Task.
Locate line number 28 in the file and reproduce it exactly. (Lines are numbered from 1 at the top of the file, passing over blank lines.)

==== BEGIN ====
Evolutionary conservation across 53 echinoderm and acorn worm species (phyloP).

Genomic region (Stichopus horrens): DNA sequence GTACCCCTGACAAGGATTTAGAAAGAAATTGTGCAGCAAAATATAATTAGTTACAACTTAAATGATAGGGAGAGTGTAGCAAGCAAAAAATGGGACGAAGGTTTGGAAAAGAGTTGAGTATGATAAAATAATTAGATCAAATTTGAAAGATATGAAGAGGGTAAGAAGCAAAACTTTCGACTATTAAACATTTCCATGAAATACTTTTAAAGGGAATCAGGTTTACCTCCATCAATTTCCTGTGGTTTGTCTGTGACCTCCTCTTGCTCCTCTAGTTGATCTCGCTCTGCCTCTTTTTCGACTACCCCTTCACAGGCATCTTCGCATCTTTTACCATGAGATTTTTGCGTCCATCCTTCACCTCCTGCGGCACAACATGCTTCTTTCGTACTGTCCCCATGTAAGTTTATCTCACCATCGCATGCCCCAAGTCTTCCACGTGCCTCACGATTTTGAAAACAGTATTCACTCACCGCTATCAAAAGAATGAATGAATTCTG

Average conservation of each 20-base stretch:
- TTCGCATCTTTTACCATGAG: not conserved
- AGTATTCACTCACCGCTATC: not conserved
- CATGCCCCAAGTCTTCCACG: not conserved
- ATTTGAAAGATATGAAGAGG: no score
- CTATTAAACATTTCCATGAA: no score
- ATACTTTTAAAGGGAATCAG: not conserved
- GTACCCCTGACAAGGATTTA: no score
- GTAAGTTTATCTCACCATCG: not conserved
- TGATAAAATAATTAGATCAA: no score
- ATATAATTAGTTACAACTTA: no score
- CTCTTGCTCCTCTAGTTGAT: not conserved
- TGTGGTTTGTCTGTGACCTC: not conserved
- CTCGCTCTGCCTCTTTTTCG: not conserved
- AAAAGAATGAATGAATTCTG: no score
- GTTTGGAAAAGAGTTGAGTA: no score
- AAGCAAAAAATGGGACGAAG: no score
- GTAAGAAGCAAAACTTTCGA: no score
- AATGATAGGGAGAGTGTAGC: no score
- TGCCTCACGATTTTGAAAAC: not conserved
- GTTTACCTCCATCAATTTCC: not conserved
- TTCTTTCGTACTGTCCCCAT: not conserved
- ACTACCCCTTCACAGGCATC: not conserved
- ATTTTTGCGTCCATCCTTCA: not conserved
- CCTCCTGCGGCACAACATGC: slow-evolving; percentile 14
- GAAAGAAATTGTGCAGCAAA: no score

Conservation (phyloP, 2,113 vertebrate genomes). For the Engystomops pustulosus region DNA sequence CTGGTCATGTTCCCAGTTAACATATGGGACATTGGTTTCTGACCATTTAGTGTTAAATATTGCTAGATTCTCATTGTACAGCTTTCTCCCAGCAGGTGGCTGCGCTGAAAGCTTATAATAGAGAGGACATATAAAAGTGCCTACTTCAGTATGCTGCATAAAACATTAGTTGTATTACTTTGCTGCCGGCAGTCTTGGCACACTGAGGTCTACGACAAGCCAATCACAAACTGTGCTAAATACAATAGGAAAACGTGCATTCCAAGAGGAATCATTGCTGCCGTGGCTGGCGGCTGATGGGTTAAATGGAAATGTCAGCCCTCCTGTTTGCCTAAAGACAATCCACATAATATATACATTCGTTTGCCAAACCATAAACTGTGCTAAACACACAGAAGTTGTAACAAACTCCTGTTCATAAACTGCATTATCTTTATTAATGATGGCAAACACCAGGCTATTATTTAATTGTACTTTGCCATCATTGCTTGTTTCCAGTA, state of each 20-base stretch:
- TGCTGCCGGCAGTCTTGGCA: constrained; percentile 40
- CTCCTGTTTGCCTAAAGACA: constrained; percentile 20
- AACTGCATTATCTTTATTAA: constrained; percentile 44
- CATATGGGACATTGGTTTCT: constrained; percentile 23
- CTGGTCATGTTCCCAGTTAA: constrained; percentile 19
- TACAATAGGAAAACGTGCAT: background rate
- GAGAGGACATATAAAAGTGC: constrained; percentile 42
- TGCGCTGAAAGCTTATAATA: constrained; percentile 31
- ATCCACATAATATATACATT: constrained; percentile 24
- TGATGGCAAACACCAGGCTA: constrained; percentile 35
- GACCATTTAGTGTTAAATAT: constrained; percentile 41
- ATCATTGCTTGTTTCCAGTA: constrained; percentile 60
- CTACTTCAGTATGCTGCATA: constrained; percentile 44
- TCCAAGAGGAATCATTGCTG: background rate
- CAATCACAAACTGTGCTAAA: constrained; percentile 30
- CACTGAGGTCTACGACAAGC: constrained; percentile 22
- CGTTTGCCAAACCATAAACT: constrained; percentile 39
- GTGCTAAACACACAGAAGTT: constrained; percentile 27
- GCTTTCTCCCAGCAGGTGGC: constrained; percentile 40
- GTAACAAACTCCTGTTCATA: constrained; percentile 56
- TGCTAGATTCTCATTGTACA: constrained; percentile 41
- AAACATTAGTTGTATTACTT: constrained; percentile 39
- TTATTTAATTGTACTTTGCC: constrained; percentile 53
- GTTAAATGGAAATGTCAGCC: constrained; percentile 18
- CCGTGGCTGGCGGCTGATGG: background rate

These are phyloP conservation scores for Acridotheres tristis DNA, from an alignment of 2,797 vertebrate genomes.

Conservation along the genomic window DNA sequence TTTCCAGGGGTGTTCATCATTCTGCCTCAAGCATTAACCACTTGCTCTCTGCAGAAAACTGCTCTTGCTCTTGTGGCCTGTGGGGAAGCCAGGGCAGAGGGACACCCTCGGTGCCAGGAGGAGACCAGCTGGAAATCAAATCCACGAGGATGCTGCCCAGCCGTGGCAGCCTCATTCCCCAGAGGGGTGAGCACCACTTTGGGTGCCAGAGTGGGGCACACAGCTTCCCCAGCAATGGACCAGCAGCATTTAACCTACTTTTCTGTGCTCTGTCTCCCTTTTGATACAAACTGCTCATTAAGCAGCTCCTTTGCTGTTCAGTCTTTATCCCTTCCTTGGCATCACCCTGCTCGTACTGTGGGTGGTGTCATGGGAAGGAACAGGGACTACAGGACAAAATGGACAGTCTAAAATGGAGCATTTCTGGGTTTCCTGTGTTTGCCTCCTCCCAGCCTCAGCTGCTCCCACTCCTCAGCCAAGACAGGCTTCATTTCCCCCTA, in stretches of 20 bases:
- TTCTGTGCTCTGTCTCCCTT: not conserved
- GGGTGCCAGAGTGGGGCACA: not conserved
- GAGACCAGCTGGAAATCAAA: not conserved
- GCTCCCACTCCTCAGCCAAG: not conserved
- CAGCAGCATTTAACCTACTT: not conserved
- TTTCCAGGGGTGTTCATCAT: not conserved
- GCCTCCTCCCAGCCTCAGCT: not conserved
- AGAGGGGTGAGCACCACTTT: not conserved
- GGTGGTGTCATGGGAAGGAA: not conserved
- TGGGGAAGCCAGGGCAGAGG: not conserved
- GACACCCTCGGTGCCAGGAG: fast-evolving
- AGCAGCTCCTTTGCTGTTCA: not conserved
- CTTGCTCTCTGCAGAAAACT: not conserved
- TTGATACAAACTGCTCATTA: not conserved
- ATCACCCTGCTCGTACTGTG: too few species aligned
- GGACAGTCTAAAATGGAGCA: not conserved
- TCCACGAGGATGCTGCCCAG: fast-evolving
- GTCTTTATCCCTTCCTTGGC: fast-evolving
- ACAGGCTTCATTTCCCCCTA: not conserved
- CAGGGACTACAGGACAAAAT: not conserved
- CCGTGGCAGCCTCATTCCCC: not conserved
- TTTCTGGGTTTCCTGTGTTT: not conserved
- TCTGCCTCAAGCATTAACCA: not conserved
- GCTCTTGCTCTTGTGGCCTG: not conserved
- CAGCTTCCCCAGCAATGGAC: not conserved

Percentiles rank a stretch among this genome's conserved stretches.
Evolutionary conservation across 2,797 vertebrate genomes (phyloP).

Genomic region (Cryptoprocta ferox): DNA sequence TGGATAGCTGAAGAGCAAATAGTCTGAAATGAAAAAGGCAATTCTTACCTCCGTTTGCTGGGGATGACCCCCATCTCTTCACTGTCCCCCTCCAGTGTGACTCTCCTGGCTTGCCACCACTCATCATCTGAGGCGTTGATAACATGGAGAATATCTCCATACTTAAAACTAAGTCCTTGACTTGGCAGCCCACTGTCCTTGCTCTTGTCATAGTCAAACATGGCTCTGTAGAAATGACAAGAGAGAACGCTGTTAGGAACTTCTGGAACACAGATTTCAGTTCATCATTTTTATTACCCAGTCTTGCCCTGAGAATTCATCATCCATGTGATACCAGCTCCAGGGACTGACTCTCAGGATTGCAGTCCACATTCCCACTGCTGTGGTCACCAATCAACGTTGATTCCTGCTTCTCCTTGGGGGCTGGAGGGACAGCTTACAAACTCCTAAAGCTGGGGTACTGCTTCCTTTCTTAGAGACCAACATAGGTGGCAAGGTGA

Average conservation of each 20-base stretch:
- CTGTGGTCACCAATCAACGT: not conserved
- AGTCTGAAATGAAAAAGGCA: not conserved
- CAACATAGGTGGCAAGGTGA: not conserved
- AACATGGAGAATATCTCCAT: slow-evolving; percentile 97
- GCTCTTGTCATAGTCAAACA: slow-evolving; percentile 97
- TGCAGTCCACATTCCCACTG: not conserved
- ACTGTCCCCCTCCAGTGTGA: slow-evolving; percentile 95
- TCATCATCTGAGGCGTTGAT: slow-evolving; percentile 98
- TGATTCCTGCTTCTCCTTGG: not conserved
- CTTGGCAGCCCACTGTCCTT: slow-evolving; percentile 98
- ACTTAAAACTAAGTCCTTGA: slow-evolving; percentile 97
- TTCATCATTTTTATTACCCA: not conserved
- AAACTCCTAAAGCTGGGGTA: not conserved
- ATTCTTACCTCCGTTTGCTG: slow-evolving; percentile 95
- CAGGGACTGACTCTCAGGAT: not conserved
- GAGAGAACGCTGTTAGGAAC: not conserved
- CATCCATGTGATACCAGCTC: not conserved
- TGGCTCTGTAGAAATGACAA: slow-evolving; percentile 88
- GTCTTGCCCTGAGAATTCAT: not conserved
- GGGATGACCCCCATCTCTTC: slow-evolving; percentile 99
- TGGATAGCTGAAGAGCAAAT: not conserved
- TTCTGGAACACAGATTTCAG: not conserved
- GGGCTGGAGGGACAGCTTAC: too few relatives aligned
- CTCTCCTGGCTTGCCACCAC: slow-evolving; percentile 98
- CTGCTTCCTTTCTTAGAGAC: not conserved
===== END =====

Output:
- GAAAGAAATTGTGCAGCAAA: no score